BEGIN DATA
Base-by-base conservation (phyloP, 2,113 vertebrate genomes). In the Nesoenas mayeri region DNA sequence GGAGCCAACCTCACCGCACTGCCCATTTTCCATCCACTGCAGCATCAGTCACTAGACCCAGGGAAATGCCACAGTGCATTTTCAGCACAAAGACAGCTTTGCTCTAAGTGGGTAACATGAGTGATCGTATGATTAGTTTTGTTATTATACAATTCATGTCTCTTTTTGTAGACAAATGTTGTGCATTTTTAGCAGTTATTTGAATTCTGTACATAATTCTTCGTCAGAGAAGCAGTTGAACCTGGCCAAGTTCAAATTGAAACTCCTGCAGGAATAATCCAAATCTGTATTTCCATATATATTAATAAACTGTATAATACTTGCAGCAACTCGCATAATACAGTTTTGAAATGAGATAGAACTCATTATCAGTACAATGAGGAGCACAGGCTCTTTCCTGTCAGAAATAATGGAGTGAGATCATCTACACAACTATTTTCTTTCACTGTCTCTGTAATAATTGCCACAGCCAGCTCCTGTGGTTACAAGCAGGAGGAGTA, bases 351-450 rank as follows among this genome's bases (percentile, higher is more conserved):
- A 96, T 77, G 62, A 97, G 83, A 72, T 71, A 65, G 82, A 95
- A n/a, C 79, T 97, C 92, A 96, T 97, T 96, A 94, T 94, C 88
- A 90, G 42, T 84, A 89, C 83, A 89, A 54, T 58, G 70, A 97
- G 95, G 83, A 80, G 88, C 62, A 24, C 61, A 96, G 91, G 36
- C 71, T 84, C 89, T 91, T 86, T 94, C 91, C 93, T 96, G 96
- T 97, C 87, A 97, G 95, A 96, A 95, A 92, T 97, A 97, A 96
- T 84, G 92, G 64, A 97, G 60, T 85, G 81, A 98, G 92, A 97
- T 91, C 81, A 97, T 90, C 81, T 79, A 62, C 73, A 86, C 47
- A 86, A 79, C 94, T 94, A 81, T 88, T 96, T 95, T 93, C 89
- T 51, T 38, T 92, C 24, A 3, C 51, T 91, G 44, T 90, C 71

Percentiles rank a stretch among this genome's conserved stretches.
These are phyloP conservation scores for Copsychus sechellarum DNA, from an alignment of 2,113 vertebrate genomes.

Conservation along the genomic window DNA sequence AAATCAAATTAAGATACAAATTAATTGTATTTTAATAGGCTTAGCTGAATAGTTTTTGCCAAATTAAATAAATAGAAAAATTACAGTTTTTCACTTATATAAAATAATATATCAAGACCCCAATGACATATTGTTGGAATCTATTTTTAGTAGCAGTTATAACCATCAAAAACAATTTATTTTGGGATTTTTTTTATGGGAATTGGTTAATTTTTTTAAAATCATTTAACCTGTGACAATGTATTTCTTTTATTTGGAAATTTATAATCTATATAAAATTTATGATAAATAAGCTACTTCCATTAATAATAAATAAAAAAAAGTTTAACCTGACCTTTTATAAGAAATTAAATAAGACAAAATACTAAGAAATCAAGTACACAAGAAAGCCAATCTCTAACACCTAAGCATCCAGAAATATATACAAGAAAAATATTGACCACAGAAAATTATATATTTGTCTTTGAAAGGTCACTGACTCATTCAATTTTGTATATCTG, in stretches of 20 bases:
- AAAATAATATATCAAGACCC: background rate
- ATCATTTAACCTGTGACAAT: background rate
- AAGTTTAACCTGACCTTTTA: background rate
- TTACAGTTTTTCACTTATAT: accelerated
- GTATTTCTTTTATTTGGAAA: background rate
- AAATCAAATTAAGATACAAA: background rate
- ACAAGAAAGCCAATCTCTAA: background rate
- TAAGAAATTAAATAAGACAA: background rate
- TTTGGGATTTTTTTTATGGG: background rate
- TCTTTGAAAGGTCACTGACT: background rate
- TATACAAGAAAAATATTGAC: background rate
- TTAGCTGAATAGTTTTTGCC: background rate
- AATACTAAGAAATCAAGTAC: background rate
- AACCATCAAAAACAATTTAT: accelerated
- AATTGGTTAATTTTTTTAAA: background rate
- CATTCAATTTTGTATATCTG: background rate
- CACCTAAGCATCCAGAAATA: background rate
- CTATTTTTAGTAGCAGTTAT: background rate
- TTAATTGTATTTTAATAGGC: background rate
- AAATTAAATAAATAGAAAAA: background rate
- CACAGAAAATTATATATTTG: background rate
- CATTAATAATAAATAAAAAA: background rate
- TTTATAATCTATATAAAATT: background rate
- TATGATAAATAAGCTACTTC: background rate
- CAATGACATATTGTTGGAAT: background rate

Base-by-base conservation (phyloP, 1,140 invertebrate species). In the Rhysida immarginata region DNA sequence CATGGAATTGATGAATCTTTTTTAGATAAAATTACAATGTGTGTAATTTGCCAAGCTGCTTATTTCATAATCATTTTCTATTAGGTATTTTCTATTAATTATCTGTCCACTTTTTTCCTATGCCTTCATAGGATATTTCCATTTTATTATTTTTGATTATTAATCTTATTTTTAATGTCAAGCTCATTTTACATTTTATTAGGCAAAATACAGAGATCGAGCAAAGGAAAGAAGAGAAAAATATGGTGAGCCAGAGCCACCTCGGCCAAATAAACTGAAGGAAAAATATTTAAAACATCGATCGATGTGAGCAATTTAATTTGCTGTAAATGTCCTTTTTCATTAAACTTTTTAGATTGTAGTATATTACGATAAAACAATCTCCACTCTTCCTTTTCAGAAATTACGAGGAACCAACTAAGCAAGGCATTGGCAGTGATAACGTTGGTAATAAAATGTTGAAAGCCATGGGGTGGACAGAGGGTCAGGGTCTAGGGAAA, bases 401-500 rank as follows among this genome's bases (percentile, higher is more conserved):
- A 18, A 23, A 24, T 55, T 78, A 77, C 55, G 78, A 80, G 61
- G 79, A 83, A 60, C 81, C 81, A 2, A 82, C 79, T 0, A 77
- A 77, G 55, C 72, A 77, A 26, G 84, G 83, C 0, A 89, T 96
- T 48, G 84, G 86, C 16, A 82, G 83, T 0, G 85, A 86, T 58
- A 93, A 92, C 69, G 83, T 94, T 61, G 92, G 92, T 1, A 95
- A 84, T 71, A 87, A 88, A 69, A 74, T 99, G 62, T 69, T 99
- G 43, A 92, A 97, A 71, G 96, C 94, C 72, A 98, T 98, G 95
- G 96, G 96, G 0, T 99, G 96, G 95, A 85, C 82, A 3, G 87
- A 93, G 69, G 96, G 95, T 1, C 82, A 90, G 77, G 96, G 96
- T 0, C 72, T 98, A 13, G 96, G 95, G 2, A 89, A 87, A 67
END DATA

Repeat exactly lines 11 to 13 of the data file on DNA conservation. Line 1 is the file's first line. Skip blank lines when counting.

- T 51, T 38, T 92, C 24, A 3, C 51, T 91, G 44, T 90, C 71

Percentiles rank a stretch among this genome's conserved stretches.
These are phyloP conservation scores for Copsychus sechellarum DNA, from an alignment of 2,113 vertebrate genomes.